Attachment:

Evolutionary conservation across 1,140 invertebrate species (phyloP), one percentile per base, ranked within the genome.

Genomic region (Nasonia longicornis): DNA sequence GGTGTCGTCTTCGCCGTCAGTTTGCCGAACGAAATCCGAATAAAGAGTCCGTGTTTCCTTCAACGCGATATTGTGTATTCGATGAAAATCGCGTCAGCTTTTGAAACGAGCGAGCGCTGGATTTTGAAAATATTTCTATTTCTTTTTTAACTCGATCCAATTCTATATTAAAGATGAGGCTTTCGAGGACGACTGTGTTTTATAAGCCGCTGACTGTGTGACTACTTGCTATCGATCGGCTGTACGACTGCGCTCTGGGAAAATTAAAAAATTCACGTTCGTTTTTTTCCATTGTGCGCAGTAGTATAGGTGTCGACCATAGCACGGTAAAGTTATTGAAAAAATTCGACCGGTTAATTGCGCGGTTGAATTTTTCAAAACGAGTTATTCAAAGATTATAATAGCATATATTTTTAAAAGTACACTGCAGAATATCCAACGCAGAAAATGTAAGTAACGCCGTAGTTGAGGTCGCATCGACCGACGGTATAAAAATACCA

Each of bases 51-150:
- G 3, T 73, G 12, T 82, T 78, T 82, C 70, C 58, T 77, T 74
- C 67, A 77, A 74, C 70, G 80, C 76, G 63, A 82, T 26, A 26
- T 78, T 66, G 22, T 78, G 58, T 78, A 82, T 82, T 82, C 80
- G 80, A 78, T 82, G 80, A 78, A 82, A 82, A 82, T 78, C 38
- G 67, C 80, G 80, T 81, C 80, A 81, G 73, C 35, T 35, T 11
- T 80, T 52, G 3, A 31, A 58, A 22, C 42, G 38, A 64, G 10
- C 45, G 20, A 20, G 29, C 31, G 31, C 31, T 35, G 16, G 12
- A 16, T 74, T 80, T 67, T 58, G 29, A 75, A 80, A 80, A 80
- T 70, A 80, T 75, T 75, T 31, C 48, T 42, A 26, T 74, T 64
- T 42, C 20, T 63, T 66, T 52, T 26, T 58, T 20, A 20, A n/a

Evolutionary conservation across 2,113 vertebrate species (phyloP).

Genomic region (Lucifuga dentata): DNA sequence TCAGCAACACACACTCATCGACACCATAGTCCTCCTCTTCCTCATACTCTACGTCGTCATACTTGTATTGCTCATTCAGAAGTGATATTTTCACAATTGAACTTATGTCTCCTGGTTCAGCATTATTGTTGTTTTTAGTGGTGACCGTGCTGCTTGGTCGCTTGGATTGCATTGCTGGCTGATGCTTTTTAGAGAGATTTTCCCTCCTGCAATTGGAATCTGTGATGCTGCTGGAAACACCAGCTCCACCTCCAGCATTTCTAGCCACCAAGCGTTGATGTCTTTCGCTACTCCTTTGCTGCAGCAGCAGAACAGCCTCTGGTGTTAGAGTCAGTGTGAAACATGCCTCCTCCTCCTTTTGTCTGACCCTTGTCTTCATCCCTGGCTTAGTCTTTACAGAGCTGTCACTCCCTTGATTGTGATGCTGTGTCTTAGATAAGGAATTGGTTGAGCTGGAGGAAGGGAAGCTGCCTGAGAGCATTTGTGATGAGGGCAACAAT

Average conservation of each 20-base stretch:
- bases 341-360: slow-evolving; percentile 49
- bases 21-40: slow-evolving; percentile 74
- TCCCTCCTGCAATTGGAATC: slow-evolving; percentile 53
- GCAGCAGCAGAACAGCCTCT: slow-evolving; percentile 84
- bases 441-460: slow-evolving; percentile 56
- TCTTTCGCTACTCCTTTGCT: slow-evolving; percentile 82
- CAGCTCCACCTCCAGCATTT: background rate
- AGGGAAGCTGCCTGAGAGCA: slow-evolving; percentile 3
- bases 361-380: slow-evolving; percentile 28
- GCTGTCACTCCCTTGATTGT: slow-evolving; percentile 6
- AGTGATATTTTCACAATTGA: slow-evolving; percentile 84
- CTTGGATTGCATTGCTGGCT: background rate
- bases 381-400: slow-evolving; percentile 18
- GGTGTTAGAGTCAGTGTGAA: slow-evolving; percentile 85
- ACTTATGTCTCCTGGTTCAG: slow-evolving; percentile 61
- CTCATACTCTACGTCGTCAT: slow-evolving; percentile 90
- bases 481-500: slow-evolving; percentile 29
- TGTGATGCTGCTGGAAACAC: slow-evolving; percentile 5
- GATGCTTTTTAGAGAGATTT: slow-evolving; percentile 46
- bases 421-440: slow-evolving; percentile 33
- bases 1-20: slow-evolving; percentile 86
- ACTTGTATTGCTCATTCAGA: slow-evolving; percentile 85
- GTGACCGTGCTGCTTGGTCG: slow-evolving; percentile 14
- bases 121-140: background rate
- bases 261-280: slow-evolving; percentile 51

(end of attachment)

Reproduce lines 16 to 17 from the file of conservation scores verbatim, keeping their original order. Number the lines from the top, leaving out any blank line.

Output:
Average conservation of each 20-base stretch:
- bases 341-360: slow-evolving; percentile 49